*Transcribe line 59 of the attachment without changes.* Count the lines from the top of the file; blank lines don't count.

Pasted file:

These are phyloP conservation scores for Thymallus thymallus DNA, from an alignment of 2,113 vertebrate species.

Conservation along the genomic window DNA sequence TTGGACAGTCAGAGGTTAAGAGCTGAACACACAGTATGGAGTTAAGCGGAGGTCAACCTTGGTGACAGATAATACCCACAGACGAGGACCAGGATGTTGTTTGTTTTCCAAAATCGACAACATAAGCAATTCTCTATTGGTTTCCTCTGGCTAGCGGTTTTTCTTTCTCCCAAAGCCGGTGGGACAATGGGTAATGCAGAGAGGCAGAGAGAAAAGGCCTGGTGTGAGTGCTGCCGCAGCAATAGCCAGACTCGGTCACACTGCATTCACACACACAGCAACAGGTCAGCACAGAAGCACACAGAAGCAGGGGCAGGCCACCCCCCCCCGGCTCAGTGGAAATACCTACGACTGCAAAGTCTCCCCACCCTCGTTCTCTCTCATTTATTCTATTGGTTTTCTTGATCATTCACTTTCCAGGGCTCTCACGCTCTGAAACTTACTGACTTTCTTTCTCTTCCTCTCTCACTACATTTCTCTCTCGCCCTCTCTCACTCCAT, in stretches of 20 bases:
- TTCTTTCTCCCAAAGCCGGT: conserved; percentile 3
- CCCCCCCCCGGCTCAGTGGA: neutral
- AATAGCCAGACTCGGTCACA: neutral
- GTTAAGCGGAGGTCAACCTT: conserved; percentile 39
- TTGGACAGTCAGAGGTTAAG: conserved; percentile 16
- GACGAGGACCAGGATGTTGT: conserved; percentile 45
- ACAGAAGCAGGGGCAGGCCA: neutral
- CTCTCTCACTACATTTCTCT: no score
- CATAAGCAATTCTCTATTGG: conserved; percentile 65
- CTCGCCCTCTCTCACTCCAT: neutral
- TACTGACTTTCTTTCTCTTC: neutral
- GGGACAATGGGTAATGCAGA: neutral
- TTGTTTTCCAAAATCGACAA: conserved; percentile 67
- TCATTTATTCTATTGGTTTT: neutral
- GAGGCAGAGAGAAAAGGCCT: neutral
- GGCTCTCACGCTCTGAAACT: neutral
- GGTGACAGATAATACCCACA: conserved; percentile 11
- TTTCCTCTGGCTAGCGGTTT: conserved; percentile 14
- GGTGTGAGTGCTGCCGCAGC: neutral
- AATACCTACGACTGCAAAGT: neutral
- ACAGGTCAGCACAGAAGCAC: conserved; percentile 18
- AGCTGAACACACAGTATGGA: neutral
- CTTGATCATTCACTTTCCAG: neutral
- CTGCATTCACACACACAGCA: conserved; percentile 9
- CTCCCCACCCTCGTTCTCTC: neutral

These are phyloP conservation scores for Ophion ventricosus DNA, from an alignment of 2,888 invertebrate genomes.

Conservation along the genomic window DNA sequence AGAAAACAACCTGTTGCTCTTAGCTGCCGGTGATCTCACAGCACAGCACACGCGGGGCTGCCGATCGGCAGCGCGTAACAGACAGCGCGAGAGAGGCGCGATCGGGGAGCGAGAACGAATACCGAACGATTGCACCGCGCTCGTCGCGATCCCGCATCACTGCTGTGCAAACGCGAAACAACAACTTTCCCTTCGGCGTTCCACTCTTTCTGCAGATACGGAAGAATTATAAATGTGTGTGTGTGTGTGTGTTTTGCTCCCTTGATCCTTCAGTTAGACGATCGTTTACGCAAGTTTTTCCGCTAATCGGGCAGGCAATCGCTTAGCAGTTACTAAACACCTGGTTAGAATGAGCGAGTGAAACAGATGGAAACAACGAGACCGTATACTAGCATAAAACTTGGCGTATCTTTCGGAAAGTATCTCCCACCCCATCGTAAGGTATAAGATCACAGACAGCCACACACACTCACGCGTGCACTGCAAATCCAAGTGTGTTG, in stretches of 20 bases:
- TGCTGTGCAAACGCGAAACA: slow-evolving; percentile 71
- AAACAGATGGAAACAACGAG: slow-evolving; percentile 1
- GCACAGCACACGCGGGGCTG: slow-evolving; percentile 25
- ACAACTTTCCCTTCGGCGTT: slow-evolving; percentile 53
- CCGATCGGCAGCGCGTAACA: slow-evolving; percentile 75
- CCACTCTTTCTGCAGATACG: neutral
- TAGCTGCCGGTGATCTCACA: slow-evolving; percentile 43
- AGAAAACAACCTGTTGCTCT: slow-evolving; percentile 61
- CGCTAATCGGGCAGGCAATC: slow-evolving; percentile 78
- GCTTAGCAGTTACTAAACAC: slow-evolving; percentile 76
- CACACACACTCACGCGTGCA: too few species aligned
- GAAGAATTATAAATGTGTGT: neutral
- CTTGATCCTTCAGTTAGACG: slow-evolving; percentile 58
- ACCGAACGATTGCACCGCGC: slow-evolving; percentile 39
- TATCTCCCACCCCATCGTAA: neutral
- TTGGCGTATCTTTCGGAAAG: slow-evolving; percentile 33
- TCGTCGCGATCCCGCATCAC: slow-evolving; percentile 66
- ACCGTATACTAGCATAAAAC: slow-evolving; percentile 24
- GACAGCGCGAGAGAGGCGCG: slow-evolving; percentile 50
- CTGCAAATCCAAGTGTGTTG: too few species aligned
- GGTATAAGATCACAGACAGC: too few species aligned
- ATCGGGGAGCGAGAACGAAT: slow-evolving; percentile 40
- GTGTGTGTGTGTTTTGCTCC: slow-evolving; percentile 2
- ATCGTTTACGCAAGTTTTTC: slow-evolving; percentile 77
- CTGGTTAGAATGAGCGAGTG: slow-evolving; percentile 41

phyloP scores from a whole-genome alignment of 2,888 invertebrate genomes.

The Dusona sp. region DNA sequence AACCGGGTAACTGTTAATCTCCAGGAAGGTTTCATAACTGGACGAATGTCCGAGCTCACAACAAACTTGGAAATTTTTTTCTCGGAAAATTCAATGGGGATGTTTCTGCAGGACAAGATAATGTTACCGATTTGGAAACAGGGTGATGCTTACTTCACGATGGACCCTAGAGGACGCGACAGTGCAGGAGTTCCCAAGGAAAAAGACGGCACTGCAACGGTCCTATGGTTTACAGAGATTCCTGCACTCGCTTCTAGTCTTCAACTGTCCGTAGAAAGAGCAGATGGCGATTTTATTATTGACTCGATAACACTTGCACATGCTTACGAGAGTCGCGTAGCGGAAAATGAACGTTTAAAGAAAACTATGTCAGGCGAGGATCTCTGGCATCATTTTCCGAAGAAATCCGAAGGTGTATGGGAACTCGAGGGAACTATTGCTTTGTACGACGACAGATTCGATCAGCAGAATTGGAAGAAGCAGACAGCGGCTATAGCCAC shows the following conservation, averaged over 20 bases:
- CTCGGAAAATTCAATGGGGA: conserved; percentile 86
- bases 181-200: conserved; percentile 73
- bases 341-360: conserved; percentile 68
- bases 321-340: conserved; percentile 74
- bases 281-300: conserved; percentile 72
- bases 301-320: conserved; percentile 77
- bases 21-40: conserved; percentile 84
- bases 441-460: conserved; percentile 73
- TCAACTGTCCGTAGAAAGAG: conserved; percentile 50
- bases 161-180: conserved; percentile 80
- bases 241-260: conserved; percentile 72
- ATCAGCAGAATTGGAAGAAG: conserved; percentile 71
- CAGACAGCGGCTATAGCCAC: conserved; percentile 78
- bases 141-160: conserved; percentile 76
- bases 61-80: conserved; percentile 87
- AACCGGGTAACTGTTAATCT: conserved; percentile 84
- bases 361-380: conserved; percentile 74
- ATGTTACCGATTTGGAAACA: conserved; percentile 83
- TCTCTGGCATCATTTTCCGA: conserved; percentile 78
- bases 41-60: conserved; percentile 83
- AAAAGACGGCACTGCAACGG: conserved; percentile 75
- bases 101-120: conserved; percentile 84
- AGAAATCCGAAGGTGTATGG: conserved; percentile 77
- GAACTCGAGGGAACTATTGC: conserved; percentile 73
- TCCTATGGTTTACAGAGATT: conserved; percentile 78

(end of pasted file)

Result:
- bases 341-360: conserved; percentile 68